Aaron Rodgers Plays Ball With Podcasters and Conspiracy Theorists

Aaron Rodgers, perhaps the most gifted N.F.L. quarterback of his generation, spent a week last month in Costa Rica with a handful of fellow pro football players in search of transformation.

At a mountain retreat with views of the Pacific Ocean, they drank a psychedelic brew under the watchful eyes of a Yawanawa shaman and a documentary film crew.

Soon a news flash from back home — and then another — pierced the vibe. First, Robert F. Kennedy Jr., the independent candidate for president, said that he was considering making Mr. Rodgers his running mate, a partnership that did not ultimately materialize.

The next day, CNN reported that Mr. Rodgers had suggested in 2013 that the massacre of 20 children at Sandy Hook Elementary School in Newtown, Conn., was a hoax or an inside government job. Mr. Rodgers responded on social media, saying that he had “never been of the opinion that the events did not take place.”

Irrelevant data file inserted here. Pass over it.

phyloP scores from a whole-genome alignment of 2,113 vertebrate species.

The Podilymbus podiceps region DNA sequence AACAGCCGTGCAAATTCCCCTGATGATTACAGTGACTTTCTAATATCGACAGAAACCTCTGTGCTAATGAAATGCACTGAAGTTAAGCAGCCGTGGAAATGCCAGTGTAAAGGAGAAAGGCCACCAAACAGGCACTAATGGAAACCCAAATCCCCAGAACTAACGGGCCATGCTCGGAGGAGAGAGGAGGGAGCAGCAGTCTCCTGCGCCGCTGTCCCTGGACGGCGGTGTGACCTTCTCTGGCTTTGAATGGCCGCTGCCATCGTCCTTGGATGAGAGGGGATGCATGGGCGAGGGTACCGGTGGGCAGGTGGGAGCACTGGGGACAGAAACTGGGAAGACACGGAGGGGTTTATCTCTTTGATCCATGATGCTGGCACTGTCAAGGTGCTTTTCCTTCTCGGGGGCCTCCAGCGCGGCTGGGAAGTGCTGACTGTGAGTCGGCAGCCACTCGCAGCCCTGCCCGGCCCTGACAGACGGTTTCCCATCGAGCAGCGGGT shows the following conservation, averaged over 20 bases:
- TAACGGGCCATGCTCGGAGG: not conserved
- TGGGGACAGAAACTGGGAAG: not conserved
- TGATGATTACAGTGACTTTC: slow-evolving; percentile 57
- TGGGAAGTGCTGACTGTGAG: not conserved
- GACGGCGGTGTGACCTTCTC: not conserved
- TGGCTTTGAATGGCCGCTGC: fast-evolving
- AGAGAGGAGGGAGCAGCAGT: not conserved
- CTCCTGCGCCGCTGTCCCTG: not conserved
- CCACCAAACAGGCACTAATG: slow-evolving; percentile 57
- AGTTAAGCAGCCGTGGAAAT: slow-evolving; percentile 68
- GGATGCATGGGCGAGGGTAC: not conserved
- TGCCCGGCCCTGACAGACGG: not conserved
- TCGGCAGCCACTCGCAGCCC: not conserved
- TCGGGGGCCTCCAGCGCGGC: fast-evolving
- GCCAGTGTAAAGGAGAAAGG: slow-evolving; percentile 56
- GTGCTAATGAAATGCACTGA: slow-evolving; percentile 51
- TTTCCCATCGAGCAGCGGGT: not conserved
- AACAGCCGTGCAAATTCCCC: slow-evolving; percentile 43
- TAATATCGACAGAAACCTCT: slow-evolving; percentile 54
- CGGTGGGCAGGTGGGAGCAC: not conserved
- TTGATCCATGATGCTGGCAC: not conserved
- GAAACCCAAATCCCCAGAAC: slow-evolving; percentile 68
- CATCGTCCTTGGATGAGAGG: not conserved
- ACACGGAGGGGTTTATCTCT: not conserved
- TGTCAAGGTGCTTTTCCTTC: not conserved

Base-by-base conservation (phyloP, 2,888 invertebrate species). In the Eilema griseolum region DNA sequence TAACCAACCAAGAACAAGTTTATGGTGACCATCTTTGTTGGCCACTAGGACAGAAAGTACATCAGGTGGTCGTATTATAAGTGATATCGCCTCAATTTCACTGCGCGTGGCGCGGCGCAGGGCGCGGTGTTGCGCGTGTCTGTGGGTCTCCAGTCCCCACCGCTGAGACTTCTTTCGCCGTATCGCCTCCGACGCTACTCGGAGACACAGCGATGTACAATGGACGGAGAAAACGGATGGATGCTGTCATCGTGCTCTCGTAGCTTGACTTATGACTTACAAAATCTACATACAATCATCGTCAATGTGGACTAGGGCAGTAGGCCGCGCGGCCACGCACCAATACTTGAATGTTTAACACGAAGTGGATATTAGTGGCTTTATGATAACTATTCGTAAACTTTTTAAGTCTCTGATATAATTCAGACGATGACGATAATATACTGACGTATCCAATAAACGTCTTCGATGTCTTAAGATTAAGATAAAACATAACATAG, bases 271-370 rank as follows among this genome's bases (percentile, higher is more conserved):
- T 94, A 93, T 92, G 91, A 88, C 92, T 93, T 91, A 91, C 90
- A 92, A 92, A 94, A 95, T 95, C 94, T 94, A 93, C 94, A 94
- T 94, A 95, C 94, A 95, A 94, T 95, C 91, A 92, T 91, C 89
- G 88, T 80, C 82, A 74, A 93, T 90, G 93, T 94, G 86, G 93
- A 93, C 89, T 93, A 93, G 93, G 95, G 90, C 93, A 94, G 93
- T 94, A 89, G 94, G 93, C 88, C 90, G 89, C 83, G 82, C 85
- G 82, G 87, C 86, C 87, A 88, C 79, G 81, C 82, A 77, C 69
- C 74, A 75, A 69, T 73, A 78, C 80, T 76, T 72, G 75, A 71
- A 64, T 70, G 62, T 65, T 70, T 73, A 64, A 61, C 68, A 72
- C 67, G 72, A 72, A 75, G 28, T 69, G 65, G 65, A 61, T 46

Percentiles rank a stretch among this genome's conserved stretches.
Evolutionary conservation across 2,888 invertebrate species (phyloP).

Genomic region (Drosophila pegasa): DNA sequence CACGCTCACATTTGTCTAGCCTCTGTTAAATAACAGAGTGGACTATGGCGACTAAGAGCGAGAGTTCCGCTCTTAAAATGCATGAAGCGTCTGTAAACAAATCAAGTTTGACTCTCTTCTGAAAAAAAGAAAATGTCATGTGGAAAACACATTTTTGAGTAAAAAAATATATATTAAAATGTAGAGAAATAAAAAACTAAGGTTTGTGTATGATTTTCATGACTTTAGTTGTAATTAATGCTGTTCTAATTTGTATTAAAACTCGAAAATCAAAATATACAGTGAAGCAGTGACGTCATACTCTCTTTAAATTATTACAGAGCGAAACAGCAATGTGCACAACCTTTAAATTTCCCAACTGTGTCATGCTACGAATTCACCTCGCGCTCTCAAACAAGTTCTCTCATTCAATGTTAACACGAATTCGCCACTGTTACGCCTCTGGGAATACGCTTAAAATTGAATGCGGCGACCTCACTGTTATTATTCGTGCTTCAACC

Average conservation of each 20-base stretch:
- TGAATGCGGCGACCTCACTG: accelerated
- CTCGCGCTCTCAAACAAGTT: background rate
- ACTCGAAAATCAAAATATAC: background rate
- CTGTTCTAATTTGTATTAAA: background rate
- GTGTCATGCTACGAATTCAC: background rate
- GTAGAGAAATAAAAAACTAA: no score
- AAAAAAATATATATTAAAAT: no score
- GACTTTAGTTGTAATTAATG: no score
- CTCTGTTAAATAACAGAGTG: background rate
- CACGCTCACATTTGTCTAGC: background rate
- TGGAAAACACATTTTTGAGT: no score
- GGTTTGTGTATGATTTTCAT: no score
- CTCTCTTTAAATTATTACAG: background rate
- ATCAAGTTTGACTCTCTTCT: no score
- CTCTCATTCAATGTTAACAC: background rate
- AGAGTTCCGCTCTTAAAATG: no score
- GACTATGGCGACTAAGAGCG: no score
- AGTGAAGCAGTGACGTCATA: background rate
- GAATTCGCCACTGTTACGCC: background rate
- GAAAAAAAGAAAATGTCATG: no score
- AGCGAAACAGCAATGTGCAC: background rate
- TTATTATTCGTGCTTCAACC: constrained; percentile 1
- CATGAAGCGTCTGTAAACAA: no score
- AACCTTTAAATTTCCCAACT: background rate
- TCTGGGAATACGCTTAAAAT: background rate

These are not the circumstances in which you expect to find an N.F.L. champion — sipping the brew, ayahuasca, in Central America while flirting with a run for vice president and batting away accusations of conspiracy mongering. It is certainly not what the team’s fans were imagining when Mr. Rodgers arrived last year as the would-be savior of the moribund Jets.

Football fans generally want low-complexity heroism from their standout players, and in many ways they get that from Mr. Rodgers: He led the Green Bay Packers to a Super Bowl victory and has been named league M.V.P. four times. He has had a string of famous girlfriends (the former racecar driver Danica Patrick and the actresses Olivia Munn and Shailene Woodley) and endorsement deals with mainstream-American brands, like State Farm Insurance.